For a short time Australia has an unrivalled opportunity to set itself apart from donors to the Pacific including China, Japan and the European Union.
As Victoria’s current COVID-19 spike shows, it will take Australia some time to open its borders to the world and allow residents to travel wherever they like.
But there’s no reason why it shouldn’t open its borders to some parts of the world sooner than others, especially those in which it has a special interest and in which the spread of coronavirus is slowing.
Australia and New Zealand have been talking about setting up a trans-Tasman “travel bubble” for some time.
It would allow quarantine-free travel between two geographically-isolated island nations that face little risk of outside infection.
Fiji has already expressed interest in joining, extending the bubble.
A bubble that extended beyond tourism to trade, education, and guest workers could help the Pacific (and holidaying Australians) in a way that the generous loans available from powers such as China could not.
Much of the architecture for a trade and tourism bubble is already in place.
The trade and investment agreement known as the Pacific Agreement on Closer Economic Relations (PACER) Plus concluded in Brisbane on 20 April 2017.
The agreement encompasses Australia, New Zealand and nine Pacific island countries: the Cook Islands, Kiribati, Nauru, Niue, Samoa, Solomon Islands, Tonga, Tuvalu and Vanuatu. It has been ratified by five of the members and will come into force when it is ratified by eight.
For the Pacific Islands, a “bubble” would provide a major boost to economic development and recovery from the crisis.
It could help relieve the social pressures that come from growing youth populations and attendant unemployment and minimise the danger of future political crises and associated need for Australian interventions and financial support.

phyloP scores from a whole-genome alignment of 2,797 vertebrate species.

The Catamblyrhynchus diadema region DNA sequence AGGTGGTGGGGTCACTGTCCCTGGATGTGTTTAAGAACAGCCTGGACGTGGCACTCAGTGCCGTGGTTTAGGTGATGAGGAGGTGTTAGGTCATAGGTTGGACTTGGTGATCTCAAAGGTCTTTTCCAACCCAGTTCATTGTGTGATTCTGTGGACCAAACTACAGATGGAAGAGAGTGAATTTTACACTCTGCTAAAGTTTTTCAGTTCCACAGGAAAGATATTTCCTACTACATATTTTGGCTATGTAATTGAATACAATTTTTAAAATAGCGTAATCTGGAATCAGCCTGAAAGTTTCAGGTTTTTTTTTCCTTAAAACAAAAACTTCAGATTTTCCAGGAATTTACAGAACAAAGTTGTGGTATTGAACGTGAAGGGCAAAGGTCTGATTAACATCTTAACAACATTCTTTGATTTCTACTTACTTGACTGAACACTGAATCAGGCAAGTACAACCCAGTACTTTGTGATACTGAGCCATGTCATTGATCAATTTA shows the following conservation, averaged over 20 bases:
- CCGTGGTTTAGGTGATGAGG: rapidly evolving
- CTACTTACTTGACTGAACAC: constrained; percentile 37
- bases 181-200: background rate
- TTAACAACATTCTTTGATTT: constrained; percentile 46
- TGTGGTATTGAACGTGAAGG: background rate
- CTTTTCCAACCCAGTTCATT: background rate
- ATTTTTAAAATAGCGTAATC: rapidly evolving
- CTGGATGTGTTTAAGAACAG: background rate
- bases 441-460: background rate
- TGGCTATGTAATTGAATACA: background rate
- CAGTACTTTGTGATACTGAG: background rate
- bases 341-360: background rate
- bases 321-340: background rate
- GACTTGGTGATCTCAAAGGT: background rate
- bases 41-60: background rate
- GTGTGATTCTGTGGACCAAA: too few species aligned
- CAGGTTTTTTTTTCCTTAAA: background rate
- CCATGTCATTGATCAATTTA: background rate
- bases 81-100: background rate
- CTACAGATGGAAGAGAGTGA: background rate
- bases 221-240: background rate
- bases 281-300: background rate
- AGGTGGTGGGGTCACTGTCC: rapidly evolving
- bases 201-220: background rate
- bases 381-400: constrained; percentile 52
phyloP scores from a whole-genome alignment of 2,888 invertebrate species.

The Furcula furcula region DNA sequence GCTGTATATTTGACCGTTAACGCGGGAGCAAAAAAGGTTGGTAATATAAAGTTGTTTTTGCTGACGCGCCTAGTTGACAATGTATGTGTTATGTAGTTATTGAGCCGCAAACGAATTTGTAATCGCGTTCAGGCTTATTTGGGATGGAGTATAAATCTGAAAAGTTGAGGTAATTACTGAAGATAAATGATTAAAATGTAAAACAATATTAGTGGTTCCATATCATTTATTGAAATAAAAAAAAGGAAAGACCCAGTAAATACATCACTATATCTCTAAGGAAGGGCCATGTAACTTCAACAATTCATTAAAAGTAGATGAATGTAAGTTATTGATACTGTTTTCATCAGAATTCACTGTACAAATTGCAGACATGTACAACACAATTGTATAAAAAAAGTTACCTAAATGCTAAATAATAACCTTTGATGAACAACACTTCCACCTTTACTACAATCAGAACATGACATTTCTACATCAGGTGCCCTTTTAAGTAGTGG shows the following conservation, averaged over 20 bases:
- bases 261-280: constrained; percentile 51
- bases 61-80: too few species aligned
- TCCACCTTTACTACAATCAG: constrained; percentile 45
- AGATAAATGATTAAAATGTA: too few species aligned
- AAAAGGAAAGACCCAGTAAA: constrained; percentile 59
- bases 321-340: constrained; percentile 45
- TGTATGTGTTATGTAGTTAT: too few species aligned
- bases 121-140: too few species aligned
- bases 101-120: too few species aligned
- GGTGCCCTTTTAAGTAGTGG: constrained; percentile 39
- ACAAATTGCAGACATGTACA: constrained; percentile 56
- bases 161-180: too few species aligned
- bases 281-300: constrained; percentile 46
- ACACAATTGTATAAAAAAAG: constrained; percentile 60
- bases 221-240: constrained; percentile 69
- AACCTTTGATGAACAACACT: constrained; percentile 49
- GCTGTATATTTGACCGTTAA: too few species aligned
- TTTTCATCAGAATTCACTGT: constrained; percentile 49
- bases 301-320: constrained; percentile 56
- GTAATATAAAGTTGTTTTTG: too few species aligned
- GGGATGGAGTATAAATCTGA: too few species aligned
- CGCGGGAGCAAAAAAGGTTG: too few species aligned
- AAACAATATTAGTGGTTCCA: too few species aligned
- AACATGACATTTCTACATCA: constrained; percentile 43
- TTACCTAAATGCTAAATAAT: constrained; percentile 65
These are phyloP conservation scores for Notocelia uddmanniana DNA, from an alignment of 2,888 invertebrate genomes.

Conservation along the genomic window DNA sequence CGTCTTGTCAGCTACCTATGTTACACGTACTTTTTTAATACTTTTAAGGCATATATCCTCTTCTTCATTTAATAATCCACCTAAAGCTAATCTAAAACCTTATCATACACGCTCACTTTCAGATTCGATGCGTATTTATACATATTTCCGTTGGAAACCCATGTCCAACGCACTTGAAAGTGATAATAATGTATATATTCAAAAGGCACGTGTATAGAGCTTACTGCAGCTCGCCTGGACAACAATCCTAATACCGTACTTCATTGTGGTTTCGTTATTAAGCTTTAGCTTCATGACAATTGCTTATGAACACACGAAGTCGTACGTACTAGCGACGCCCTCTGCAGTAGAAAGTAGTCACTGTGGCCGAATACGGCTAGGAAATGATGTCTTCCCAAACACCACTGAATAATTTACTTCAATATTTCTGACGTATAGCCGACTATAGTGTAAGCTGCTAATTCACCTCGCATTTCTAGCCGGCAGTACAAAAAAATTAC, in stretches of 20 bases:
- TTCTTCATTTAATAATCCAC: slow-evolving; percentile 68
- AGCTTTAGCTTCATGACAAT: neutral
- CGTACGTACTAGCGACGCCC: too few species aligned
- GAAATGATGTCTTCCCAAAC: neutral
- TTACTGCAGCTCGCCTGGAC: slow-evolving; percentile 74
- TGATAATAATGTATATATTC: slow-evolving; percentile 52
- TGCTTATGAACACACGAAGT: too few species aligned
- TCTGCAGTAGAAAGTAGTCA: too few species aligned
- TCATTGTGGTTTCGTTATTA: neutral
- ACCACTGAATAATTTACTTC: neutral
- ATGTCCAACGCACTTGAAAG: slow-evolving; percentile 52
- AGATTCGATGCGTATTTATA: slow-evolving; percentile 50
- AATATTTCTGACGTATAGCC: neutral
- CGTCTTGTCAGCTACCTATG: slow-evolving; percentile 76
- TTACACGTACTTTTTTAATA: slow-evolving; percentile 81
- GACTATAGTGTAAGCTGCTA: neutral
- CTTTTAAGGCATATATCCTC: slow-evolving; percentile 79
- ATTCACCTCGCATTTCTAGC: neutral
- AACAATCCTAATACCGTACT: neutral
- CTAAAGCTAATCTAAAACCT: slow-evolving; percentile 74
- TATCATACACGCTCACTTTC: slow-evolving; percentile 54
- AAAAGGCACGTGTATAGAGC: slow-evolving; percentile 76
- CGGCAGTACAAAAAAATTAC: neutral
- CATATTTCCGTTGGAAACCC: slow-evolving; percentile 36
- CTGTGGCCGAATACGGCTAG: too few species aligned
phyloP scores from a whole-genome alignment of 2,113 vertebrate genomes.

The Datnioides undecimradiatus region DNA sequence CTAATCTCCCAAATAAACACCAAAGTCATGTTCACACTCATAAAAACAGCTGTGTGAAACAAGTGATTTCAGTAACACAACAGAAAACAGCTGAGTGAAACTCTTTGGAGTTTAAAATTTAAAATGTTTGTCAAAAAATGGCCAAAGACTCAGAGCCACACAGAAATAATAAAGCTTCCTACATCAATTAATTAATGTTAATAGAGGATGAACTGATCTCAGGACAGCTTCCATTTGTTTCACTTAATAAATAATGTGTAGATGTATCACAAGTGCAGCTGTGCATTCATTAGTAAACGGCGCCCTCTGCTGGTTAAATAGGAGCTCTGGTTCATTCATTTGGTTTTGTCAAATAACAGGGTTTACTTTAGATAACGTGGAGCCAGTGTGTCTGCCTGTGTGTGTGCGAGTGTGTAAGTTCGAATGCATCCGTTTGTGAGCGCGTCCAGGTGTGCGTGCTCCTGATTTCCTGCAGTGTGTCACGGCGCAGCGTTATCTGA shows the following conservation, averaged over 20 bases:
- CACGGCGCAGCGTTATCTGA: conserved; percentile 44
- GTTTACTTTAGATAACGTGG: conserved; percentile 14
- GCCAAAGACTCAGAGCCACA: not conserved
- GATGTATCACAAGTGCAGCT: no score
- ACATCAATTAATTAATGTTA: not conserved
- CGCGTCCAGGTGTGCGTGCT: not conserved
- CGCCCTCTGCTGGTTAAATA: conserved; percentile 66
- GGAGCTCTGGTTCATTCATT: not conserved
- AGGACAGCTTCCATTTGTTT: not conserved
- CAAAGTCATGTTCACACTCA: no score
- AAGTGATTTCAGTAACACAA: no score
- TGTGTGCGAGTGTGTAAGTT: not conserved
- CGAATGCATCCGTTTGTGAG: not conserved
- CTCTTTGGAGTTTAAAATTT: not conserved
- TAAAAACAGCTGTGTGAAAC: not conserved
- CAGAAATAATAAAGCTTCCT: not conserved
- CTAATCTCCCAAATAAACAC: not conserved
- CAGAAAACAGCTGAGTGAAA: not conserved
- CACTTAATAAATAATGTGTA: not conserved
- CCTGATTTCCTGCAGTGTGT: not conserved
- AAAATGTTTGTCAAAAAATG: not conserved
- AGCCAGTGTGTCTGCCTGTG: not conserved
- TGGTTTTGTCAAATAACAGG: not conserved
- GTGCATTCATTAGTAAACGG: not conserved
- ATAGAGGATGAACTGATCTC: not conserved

The long-term importance of continued access to quality education, vocational and tertiary, for Pacific Islander youth is essential. Hard-pressed Australian Universities and vocational education suppliers would benefit too.
For Australia (and New Zealand) it could provide relief from isolation via travel to attractive destinations. Perhaps more importantly, it could help fill gaps in Australia’s skill set by supplying tradespeople and agricultural workers to meet genuine shortages.
It would also help maintain Australia’s business and investment interests in the Pacific. PACER Plus implementation would reinforce these gains. It will facilitate more investment and trade opportunities, in goods and services.
Unfortunately, Fiji and Papua New Guinea have not yet signed PACER Plus, for various reasons.
It is unfortunate because trade and investment flows are their best long-term route to advancement. There are strong economic complementarities between Australia and Pacific nations, especially for Papua New Guinea.
A bubble, implemented when the health situation allows, would be supported by many Pacific islands nations and most likely their regional coordinating body, the Pacific Island Forum Secretariat.
Together with PACER Plus implementation, it would benefit Australia and benefit the region in a way that aid and infrastructure support from big powers can not.